Concern continues with Route 146A project
CLIFTON PARK, N.Y. » A revised proposal to subdivide a parcel on Route 146A for residential housing drew neighborhood opposition last week much as the original application did in August.
In comments before the Planning Board at a Nov. 13 public hearing, residents living near the land and members of the Friends of Clifton Park Open Space expressed their displeasure with the project and their opposition to the possibility that approval would negate years of work restricting residential development in the western part of town.
Developer Ryan Boni is seeking approval to build two single family homes on a 13 acre parcel on the south side of Route 146A.
The site is west of Blue Spruce Landscaping and Nursery and across the road from the road’s intersection with Legends Way. The land is zoned Conservation-Residential (CR).
Adding a bit of confusion to the application is a proposal by Boni to dedicate a separate, seven acre parcel to Saratoga P.L.A.N. The seven acres are included in the total acreage but not adjacent to the other parcels that make up the project.
The seven acres are necessary to meet the town’s open space requirements for residential development in western Clifton Park.
In August Boni appeared before the Planning Board seeking conceptual approval only for a plan to build two duplexes on the site. The board rejected the concept with Chairman Rocco Ferraro saying he could not support the subdivision of the lot for two duplexes because it was “contrary to the objectives of the Open Space Plan and the Land Conservation Plan.”
Subsequently, Boni has revised the plan, eliminated the duplexes, and appeared before the Planning Board last week seeking approval to build two single family homes.
Nearly 40 residents living on Legends Way joined with members of the Friends of Clifton Park Open Space at the Nov. 13 public hearing to oppose the project.
In a statement from the environmental group, read into the record by member Raymond Seymour, the Friends group stated their opposition to relaxing the building standards in a CR zone and the Western Clifton Park Design Guidelines.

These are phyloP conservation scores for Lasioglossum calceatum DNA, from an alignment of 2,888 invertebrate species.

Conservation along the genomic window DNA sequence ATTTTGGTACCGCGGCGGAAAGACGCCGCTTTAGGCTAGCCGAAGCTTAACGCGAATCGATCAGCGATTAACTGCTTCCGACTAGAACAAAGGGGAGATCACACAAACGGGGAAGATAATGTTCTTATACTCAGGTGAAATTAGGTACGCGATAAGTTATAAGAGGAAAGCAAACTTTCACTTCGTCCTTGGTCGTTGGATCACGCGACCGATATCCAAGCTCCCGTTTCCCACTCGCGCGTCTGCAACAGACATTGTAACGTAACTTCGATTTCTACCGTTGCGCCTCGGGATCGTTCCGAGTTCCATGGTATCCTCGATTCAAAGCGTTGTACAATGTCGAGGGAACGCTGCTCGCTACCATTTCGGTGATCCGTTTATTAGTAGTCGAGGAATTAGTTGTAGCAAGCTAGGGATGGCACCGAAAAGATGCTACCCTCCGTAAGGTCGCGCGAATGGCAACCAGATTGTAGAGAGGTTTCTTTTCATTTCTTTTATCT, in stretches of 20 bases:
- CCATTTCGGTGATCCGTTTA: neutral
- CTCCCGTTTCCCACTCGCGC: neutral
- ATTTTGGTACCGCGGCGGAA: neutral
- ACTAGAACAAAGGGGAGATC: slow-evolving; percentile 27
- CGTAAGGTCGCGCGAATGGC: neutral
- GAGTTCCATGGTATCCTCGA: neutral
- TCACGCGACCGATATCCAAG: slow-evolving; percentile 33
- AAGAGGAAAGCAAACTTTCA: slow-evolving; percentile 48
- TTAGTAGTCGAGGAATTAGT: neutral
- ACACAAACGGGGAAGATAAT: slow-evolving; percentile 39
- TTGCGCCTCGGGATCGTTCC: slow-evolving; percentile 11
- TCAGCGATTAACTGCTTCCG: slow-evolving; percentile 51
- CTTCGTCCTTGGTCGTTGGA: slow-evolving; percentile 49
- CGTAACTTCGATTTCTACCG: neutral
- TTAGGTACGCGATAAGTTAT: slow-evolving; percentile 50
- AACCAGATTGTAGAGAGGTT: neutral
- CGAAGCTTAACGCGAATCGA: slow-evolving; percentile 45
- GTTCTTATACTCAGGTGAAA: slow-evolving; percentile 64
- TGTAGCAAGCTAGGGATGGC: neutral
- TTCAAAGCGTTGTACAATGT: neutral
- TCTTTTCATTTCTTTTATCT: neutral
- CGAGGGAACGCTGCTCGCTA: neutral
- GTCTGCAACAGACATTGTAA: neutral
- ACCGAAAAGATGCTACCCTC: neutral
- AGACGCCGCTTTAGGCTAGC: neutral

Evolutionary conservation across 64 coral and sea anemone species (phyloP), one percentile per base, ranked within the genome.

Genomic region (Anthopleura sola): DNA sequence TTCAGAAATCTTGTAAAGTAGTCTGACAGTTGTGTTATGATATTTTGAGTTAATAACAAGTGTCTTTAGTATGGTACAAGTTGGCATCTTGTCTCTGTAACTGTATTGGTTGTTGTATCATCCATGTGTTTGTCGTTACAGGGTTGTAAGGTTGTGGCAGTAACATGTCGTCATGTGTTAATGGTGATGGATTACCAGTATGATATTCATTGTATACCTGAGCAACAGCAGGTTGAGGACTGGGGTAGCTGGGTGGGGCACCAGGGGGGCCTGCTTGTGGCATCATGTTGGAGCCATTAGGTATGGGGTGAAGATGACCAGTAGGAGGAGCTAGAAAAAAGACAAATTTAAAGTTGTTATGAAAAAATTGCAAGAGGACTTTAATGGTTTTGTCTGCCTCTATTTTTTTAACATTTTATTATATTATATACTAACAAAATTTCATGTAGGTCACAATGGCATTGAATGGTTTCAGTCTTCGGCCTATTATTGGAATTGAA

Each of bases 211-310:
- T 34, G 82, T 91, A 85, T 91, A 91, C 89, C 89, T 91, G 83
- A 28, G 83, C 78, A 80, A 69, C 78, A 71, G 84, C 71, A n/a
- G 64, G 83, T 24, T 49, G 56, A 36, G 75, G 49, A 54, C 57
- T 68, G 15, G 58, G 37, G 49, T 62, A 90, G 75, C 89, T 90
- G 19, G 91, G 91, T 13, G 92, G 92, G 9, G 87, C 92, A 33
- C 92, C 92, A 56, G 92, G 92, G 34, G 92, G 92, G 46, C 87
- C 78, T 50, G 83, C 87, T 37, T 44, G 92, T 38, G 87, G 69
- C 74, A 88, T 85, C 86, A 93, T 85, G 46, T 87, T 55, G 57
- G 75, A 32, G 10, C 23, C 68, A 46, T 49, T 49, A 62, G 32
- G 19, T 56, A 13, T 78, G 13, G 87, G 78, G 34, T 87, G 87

“The builder is again requesting an exception to the minimum lot size and the open space setaside requirements of this district,” Seymour said.
Seymour then went on to question the lack of public benefits, whether Saratoga P.L.A.N. has agreed to take the seven acre parcel, the parcel’s wetland delineations, and the possibility of increased noise from a nearby railroad should Boni clear cut the land.
“Friends will continue to speak as a guardian for the hard-fought and long-held public opinion that Western Clifton Park should expect the enforcement of the protections outlined in the Conservation Residential Zoning Code and the Western Clifton Park Design Guidelines enumerated in that
code,” he said.
Residents living on Legends Way took issue with the project also and expressed them to the board as part of the meeting. Their spokesman Matt Weber handed the board a petition signed by 150 residents opposing the project.
In speaking to the Planning
Board Weber noted that building two homes on the site puts two families at risk due to the nearness of the railroad.
“This project violates the Town Code’s CR Zoning restrictions and the Western Clifton Park Design Guidelines,” he said. “There’s only a half- acre of buildable land available. These (homes) are not applicable with settlement patterns in the area. We don’t see how this complies with the code for low density housing.”
Speaking after Weber was his wife Christian who seconded her husband’s remarks that the project is in default of meeting the town’s codes and guidelines. She added that the “collective opposition” of residents is willing to purchase the land at fair market value.
Other residents who spoke agreed with the Webers and expressed concern the project would decrease the value of their homes. Melissa Boisvert echoed Seymour’s request that a noise study be done.
“The moment you take down a single tree you are impacting us,” she told the board. “We are asking for a quality of life for our children and I don’t think that’s too much to ask of the builder or the board. All we’re asking for is that a noise study be done.”
During board members’ comments many agreed with Boisvert that a noise study be done of the site.
“As a board we need more evidence that there’s a noise issue out there,” said board member Eric Ophardt.
“The neighbors can hear the trains now,” said fellow board member Jeffery Jones. “What will be the impact when the trees are gone?”
Before ordering the Planning Department to have a noise study done on the site, Planning Board Chairman
Ferraro answered a lingering question posed by Seymour as to public benefits.
“There is a public benefit here,” Ferraro said. “There are seven acres that would be developed otherwise.”
Some in the room privately questioned that remark believing the parcel to be landlocked.
The Planning Board now has 60 days to take action on the application.
Clifton Park resident Matt Weber makes a point to the town Planning Board on his opposition to a project planned for Route 146A